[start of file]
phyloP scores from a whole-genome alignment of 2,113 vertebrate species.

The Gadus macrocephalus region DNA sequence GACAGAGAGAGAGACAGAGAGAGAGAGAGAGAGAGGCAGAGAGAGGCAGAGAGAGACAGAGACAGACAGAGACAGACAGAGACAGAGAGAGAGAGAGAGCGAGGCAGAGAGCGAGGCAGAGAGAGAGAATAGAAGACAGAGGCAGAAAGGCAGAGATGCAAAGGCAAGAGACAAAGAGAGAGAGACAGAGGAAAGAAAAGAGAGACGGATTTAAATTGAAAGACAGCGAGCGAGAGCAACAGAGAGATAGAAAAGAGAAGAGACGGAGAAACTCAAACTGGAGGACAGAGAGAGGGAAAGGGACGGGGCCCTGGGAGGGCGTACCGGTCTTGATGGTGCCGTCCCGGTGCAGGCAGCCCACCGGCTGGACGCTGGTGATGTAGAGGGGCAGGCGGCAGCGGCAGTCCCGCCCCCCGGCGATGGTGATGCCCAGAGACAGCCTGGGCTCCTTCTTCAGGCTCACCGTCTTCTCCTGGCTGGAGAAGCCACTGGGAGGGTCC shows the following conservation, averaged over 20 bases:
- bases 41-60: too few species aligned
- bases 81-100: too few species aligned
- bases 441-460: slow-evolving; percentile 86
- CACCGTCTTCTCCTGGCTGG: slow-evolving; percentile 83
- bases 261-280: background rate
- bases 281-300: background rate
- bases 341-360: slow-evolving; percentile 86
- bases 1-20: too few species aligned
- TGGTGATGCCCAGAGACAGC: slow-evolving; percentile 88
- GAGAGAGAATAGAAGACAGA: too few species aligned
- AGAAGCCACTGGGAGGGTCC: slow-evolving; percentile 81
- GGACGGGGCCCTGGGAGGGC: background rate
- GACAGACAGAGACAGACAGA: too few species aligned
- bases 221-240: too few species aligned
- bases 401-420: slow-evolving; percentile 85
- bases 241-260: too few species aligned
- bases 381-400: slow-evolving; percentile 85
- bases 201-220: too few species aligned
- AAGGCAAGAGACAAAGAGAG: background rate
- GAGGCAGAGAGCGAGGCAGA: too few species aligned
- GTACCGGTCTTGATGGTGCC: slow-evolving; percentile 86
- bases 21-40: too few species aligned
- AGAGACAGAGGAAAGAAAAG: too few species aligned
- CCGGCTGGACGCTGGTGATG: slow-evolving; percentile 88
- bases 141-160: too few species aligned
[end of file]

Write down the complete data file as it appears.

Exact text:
phyloP scores from a whole-genome alignment of 2,113 vertebrate species.

The Gadus macrocephalus region DNA sequence GACAGAGAGAGAGACAGAGAGAGAGAGAGAGAGAGGCAGAGAGAGGCAGAGAGAGACAGAGACAGACAGAGACAGACAGAGACAGAGAGAGAGAGAGAGCGAGGCAGAGAGCGAGGCAGAGAGAGAGAATAGAAGACAGAGGCAGAAAGGCAGAGATGCAAAGGCAAGAGACAAAGAGAGAGAGACAGAGGAAAGAAAAGAGAGACGGATTTAAATTGAAAGACAGCGAGCGAGAGCAACAGAGAGATAGAAAAGAGAAGAGACGGAGAAACTCAAACTGGAGGACAGAGAGAGGGAAAGGGACGGGGCCCTGGGAGGGCGTACCGGTCTTGATGGTGCCGTCCCGGTGCAGGCAGCCCACCGGCTGGACGCTGGTGATGTAGAGGGGCAGGCGGCAGCGGCAGTCCCGCCCCCCGGCGATGGTGATGCCCAGAGACAGCCTGGGCTCCTTCTTCAGGCTCACCGTCTTCTCCTGGCTGGAGAAGCCACTGGGAGGGTCC shows the following conservation, averaged over 20 bases:
- bases 41-60: too few species aligned
- bases 81-100: too few species aligned
- bases 441-460: slow-evolving; percentile 86
- CACCGTCTTCTCCTGGCTGG: slow-evolving; percentile 83
- bases 261-280: background rate
- bases 281-300: background rate
- bases 341-360: slow-evolving; percentile 86
- bases 1-20: too few species aligned
- TGGTGATGCCCAGAGACAGC: slow-evolving; percentile 88
- GAGAGAGAATAGAAGACAGA: too few species aligned
- AGAAGCCACTGGGAGGGTCC: slow-evolving; percentile 81
- GGACGGGGCCCTGGGAGGGC: background rate
- GACAGACAGAGACAGACAGA: too few species aligned
- bases 221-240: too few species aligned
- bases 401-420: slow-evolving; percentile 85
- bases 241-260: too few species aligned
- bases 381-400: slow-evolving; percentile 85
- bases 201-220: too few species aligned
- AAGGCAAGAGACAAAGAGAG: background rate
- GAGGCAGAGAGCGAGGCAGA: too few species aligned
- GTACCGGTCTTGATGGTGCC: slow-evolving; percentile 86
- bases 21-40: too few species aligned
- AGAGACAGAGGAAAGAAAAG: too few species aligned
- CCGGCTGGACGCTGGTGATG: slow-evolving; percentile 88
- bases 141-160: too few species aligned